Control guidelines DIFFER and are dependent on whether measles is currently occurring at your institution. Schools without cases, but that will be involved with an institution that is experiencing cases, also need to follow control guidelines. Please refer to the appropriate category below for the recommendations for your facility.
A. At the School where Measles Cases Are Reported:
1. All students, staff, supporters and media personnel leaving to attend activities at other schools or participating in sports or other group activities at your school must have proof of immunity as defined below:
- Born in the United States before January 1, 1957, or
- Two doses of measles vaccine with both doses administered at >12 months of age, given at least 4 weeks apart (the second dose must have been given before the rash onset of the first case, or within 72 hours of exposure to the known case), or
- Serologic proof of immunity
- Documentation of physician-diagnosed measles
If the second dose of measles-containing vaccine is given >72 hours after the onset of the first case, the student must wait 21 days before participating in sporting events or traveling to another school. If multiple cases occur, the student must wait until 21 days after the onset of rash in the last reported case in the outbreak setting.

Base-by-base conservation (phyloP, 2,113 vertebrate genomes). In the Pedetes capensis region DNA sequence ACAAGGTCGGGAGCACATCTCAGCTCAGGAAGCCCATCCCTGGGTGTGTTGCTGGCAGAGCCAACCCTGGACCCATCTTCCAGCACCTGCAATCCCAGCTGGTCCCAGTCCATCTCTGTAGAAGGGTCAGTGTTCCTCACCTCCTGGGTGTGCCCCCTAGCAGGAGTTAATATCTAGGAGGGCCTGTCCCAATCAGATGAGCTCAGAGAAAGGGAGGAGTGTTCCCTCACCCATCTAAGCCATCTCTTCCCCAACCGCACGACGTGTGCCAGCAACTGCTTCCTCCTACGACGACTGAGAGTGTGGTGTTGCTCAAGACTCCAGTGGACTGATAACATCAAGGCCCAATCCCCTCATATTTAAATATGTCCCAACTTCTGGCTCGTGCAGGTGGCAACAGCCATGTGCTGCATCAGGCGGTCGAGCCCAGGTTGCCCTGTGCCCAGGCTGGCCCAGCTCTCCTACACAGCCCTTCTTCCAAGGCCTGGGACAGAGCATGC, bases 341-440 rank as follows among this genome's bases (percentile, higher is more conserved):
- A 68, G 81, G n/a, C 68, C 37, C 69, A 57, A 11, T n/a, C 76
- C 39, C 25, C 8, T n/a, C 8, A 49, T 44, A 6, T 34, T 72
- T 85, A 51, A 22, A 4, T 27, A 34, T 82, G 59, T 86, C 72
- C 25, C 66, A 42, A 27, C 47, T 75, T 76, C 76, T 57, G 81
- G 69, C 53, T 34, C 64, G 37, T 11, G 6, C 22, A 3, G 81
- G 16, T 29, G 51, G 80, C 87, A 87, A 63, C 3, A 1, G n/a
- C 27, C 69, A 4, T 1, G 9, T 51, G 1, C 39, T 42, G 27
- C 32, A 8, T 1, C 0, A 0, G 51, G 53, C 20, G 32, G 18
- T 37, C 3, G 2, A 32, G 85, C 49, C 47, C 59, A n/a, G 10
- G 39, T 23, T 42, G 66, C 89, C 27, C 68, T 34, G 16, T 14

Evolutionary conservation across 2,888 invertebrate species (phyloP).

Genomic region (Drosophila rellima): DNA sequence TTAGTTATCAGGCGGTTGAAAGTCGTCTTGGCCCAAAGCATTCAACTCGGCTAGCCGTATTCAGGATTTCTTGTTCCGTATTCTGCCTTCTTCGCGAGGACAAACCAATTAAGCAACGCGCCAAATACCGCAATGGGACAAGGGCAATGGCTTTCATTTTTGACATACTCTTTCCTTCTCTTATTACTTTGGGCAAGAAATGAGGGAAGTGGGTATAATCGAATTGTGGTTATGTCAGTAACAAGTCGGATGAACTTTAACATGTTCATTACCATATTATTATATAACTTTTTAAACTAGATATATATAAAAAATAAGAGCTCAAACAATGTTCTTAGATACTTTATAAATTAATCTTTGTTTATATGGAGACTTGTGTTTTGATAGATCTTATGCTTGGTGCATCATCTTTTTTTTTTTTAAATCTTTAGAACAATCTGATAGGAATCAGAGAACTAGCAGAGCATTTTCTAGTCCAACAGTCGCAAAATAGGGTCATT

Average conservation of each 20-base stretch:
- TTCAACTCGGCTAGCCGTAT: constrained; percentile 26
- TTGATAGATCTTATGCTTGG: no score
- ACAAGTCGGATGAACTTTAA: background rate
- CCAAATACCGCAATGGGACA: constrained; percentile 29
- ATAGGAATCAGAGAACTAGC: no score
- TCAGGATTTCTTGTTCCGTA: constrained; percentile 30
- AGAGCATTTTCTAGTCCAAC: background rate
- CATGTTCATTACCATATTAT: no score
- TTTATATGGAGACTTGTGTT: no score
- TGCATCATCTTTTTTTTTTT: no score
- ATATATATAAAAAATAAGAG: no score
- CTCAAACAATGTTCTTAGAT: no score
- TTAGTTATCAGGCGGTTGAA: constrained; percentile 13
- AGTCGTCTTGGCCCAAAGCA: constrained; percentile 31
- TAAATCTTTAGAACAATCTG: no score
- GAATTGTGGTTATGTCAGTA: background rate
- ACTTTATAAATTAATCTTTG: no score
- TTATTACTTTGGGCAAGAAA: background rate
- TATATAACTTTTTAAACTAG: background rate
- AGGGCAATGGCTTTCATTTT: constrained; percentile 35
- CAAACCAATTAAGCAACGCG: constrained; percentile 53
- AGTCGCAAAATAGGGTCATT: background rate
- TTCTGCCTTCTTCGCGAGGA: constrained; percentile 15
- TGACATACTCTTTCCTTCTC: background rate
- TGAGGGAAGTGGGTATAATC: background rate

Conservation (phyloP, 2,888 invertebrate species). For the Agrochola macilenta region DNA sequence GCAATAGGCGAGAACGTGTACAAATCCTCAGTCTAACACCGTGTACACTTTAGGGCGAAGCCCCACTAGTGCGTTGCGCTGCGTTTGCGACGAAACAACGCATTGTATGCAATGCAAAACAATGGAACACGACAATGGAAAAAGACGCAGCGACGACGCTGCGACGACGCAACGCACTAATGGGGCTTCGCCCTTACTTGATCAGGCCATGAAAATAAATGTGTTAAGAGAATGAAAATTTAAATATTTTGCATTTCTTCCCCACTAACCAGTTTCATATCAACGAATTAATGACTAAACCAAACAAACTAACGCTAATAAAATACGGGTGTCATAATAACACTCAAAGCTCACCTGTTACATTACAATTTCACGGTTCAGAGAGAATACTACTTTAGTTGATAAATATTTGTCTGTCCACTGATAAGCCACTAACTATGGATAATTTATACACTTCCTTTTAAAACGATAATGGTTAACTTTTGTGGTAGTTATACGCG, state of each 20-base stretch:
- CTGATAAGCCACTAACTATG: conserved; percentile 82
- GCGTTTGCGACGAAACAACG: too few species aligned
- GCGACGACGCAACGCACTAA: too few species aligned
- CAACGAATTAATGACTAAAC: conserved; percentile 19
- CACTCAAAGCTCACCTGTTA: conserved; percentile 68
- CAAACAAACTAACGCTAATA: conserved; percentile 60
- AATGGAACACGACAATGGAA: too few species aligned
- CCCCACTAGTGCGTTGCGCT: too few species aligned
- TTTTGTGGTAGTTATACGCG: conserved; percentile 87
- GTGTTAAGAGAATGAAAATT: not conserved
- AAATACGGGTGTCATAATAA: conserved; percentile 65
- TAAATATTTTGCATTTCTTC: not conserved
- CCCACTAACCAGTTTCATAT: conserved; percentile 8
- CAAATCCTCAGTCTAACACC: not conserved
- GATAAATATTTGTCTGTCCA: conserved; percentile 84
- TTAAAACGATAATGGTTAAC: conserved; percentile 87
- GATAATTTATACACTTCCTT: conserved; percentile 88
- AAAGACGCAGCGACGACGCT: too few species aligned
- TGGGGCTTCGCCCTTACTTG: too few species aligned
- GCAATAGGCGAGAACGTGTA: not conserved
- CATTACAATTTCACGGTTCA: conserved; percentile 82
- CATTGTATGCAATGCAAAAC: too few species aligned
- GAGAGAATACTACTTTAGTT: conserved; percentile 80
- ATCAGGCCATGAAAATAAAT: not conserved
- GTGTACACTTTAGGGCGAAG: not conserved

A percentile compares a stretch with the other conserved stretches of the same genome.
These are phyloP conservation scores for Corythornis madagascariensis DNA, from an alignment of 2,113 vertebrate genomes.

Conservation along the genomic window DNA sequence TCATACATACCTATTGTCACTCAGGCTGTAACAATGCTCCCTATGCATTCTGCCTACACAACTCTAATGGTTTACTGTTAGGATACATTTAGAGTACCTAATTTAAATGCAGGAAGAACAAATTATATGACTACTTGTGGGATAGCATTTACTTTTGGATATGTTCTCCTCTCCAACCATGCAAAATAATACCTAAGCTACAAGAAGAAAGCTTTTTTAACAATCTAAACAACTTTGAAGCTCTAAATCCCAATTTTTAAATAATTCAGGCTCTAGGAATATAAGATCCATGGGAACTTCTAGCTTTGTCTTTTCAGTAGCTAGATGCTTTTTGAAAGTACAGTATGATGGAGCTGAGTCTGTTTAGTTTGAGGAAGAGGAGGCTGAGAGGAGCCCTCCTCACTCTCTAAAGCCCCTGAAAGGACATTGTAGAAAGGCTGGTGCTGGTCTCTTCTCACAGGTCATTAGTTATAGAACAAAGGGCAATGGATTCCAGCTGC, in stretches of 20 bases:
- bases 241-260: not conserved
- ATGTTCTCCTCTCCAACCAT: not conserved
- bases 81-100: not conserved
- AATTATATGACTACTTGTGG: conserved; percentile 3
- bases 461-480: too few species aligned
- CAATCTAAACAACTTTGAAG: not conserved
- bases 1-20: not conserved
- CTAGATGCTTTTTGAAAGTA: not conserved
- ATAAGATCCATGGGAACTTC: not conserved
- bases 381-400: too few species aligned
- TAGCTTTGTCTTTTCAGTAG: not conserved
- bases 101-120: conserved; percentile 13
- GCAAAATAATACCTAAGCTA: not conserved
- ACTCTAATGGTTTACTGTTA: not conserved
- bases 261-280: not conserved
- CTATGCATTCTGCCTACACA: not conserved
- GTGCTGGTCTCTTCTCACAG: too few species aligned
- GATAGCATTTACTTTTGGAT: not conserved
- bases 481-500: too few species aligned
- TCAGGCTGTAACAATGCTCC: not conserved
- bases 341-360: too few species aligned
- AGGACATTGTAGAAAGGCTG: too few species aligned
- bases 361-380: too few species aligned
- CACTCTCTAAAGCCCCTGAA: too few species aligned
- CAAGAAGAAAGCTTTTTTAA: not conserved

2. Notify the schools to which students are traveling and inform them of:
- The cases or suspected cases at your school
- The immune status of your students and staff who will be traveling to the other school
B. Schools without Measles Cases Receiving Students from or Traveling to a School with Measles Cases:
All students, staff, supporters and media personnel, participating in activities with students from a school with cases, must have proof of immunity as defined below.
- Born in the United States before January 1, 1957, or
- Documentation of physician-diagnosed measles